It is true that they planted not the body which was to be, but naked grain. The faith they planted was of Christ's return in person, sitting on a throne in heaven and judging all nations. That was what the first Christians expected ; perhaps the apostles themselves sometimes expected it, interpreting Christ's own words too literally, when he said he should come in the clouds of heaven, “ with the sound of a trumpet, to summon his elect.” But the truth which Jesus intended in this parable has come to pass. He has come to us, this same Holy Jesus, in all
those Christian influences which have made a new heavens and a new earth. New heavens ; for instead of the old gods of terror whom the Pagan world saw, we now see in the opening heavens the Son of man by the side of his Father. God looks on the world now as its Father and Friend. A new earth; for Christ has made us believe in the brotherhood of man, and that makes all things new below.
Every living seed planted in human history comes up again, but in a higher form. Judaism was a living seed. It had a real faith in the One true and living God. The Jewish religion fell into the ground and seemed to perish. Its sacrifices ceased, its temple was destroyed, its great priesthood came to an end. But go to Rome, and there, in St. Peter's, you will see the Jewish temple worship revived, but in a higher form. There is the priestly procession, the Pope as high priest, the Levites and the altar, there are the great annual festivals. It is Judaism returned. But it is Judaism on a higher plane. If you wish to see what the Jewish worship was, do not go to the synagogue on Warrenton Street, but go to the Church of the Immaculate Conception on Harrison Avenue. I call the Catholic worship Jewish rather than Christian ; but I call it transfigured and ennobled Judaism.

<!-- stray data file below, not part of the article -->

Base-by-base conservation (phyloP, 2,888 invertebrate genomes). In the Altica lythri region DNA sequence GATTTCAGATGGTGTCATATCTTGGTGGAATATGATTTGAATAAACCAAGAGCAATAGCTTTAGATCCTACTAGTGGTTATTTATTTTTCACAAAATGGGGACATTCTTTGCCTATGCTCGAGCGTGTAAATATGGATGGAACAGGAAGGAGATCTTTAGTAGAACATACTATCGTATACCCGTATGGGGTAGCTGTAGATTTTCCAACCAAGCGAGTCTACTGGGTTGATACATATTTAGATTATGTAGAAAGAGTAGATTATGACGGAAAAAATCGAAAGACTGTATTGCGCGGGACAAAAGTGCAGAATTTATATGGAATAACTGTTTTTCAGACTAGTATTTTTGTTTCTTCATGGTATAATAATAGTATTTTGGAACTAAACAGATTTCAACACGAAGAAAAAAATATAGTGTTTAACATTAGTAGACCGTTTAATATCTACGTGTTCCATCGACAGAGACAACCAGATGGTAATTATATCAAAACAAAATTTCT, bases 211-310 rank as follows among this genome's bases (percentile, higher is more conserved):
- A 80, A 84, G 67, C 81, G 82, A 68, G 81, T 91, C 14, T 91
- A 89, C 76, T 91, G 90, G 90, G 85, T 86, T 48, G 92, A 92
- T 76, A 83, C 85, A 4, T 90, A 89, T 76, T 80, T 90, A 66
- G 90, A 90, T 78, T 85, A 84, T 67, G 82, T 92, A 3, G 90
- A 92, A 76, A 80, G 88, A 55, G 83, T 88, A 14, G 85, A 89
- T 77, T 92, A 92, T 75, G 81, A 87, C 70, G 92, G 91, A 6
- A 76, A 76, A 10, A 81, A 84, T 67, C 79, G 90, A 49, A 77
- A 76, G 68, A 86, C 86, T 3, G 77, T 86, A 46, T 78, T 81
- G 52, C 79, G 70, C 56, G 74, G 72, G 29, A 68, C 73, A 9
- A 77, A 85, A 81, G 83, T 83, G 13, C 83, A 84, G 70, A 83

The one thing needful, the only essential in Christianity, is to have Christ formed within us, the hope of glory; hope of glory here, in all forms of growing goodness, generosity, honor; and of glory, honor, immortality hereafter. Christ himself was the seed planted in Palestine, which has come up in Christianity in that new body which pleased God. As Paul said, “I live, yet not I, but Christ lives in me,” so we all may say, so far as we have any real spiritual life, “I live, yet not I, but Christ, who is love to God and man, lives in me.” Christianity is Christ come up in a new form.